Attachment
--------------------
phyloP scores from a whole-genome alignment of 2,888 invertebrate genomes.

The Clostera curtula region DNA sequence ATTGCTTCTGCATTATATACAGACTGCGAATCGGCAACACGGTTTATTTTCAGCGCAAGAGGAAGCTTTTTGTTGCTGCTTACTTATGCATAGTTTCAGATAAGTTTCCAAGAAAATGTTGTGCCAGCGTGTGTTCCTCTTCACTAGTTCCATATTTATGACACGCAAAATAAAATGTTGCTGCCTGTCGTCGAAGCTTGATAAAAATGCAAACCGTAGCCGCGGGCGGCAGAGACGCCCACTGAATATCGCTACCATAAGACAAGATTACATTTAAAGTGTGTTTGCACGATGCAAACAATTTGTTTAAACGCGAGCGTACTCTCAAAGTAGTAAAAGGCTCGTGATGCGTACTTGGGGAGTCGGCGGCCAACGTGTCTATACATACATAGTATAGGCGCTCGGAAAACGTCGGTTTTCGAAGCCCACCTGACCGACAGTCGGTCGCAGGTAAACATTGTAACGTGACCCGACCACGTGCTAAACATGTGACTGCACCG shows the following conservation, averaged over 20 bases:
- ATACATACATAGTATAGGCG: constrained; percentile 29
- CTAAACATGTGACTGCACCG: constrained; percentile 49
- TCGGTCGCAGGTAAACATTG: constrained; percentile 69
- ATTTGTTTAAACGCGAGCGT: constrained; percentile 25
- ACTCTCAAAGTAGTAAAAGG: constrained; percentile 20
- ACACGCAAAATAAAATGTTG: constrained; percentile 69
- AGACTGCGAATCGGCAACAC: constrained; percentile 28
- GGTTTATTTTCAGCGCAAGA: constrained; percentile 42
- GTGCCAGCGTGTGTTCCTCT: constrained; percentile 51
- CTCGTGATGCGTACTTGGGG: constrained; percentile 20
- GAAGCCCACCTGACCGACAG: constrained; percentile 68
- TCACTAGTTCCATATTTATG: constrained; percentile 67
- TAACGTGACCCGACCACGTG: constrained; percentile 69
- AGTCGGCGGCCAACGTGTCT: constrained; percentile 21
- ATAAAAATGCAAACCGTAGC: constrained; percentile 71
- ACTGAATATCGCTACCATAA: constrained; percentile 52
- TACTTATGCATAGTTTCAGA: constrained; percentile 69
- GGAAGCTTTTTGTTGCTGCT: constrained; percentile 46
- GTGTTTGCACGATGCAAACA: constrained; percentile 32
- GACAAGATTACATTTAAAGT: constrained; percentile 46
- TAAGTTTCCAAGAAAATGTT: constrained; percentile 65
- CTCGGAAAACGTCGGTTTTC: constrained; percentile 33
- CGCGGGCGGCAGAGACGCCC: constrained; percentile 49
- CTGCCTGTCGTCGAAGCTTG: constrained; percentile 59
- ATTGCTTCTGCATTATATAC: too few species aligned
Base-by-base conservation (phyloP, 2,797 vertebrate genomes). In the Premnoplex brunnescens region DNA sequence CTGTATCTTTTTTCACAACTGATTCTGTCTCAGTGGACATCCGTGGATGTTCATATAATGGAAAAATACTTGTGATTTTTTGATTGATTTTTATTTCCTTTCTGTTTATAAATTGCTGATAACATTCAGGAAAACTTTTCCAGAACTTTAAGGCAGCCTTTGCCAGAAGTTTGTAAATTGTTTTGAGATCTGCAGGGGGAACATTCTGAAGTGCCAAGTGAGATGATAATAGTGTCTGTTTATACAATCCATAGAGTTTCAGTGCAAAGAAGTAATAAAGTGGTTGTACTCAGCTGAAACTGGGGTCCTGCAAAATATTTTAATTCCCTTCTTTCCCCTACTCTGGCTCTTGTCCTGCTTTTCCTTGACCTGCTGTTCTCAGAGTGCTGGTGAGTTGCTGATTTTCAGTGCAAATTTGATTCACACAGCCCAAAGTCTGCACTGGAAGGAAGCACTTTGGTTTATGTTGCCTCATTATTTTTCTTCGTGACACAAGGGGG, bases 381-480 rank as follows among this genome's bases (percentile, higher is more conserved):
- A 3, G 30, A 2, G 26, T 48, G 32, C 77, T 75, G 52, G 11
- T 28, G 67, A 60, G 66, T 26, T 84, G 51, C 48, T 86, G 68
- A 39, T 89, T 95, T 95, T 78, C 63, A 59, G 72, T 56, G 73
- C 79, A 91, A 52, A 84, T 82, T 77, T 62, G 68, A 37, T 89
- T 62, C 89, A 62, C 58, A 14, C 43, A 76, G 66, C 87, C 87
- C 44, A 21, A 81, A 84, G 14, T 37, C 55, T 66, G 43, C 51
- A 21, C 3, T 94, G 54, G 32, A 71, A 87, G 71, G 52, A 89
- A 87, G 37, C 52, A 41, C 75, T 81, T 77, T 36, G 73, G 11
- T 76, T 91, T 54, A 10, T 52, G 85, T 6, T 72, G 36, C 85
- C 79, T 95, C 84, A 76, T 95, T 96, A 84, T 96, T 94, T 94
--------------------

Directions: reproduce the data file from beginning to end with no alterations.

phyloP scores from a whole-genome alignment of 2,888 invertebrate genomes.

The Clostera curtula region DNA sequence ATTGCTTCTGCATTATATACAGACTGCGAATCGGCAACACGGTTTATTTTCAGCGCAAGAGGAAGCTTTTTGTTGCTGCTTACTTATGCATAGTTTCAGATAAGTTTCCAAGAAAATGTTGTGCCAGCGTGTGTTCCTCTTCACTAGTTCCATATTTATGACACGCAAAATAAAATGTTGCTGCCTGTCGTCGAAGCTTGATAAAAATGCAAACCGTAGCCGCGGGCGGCAGAGACGCCCACTGAATATCGCTACCATAAGACAAGATTACATTTAAAGTGTGTTTGCACGATGCAAACAATTTGTTTAAACGCGAGCGTACTCTCAAAGTAGTAAAAGGCTCGTGATGCGTACTTGGGGAGTCGGCGGCCAACGTGTCTATACATACATAGTATAGGCGCTCGGAAAACGTCGGTTTTCGAAGCCCACCTGACCGACAGTCGGTCGCAGGTAAACATTGTAACGTGACCCGACCACGTGCTAAACATGTGACTGCACCG shows the following conservation, averaged over 20 bases:
- ATACATACATAGTATAGGCG: constrained; percentile 29
- CTAAACATGTGACTGCACCG: constrained; percentile 49
- TCGGTCGCAGGTAAACATTG: constrained; percentile 69
- ATTTGTTTAAACGCGAGCGT: constrained; percentile 25
- ACTCTCAAAGTAGTAAAAGG: constrained; percentile 20
- ACACGCAAAATAAAATGTTG: constrained; percentile 69
- AGACTGCGAATCGGCAACAC: constrained; percentile 28
- GGTTTATTTTCAGCGCAAGA: constrained; percentile 42
- GTGCCAGCGTGTGTTCCTCT: constrained; percentile 51
- CTCGTGATGCGTACTTGGGG: constrained; percentile 20
- GAAGCCCACCTGACCGACAG: constrained; percentile 68
- TCACTAGTTCCATATTTATG: constrained; percentile 67
- TAACGTGACCCGACCACGTG: constrained; percentile 69
- AGTCGGCGGCCAACGTGTCT: constrained; percentile 21
- ATAAAAATGCAAACCGTAGC: constrained; percentile 71
- ACTGAATATCGCTACCATAA: constrained; percentile 52
- TACTTATGCATAGTTTCAGA: constrained; percentile 69
- GGAAGCTTTTTGTTGCTGCT: constrained; percentile 46
- GTGTTTGCACGATGCAAACA: constrained; percentile 32
- GACAAGATTACATTTAAAGT: constrained; percentile 46
- TAAGTTTCCAAGAAAATGTT: constrained; percentile 65
- CTCGGAAAACGTCGGTTTTC: constrained; percentile 33
- CGCGGGCGGCAGAGACGCCC: constrained; percentile 49
- CTGCCTGTCGTCGAAGCTTG: constrained; percentile 59
- ATTGCTTCTGCATTATATAC: too few species aligned
Base-by-base conservation (phyloP, 2,797 vertebrate genomes). In the Premnoplex brunnescens region DNA sequence CTGTATCTTTTTTCACAACTGATTCTGTCTCAGTGGACATCCGTGGATGTTCATATAATGGAAAAATACTTGTGATTTTTTGATTGATTTTTATTTCCTTTCTGTTTATAAATTGCTGATAACATTCAGGAAAACTTTTCCAGAACTTTAAGGCAGCCTTTGCCAGAAGTTTGTAAATTGTTTTGAGATCTGCAGGGGGAACATTCTGAAGTGCCAAGTGAGATGATAATAGTGTCTGTTTATACAATCCATAGAGTTTCAGTGCAAAGAAGTAATAAAGTGGTTGTACTCAGCTGAAACTGGGGTCCTGCAAAATATTTTAATTCCCTTCTTTCCCCTACTCTGGCTCTTGTCCTGCTTTTCCTTGACCTGCTGTTCTCAGAGTGCTGGTGAGTTGCTGATTTTCAGTGCAAATTTGATTCACACAGCCCAAAGTCTGCACTGGAAGGAAGCACTTTGGTTTATGTTGCCTCATTATTTTTCTTCGTGACACAAGGGGG, bases 381-480 rank as follows among this genome's bases (percentile, higher is more conserved):
- A 3, G 30, A 2, G 26, T 48, G 32, C 77, T 75, G 52, G 11
- T 28, G 67, A 60, G 66, T 26, T 84, G 51, C 48, T 86, G 68
- A 39, T 89, T 95, T 95, T 78, C 63, A 59, G 72, T 56, G 73
- C 79, A 91, A 52, A 84, T 82, T 77, T 62, G 68, A 37, T 89
- T 62, C 89, A 62, C 58, A 14, C 43, A 76, G 66, C 87, C 87
- C 44, A 21, A 81, A 84, G 14, T 37, C 55, T 66, G 43, C 51
- A 21, C 3, T 94, G 54, G 32, A 71, A 87, G 71, G 52, A 89
- A 87, G 37, C 52, A 41, C 75, T 81, T 77, T 36, G 73, G 11
- T 76, T 91, T 54, A 10, T 52, G 85, T 6, T 72, G 36, C 85
- C 79, T 95, C 84, A 76, T 95, T 96, A 84, T 96, T 94, T 94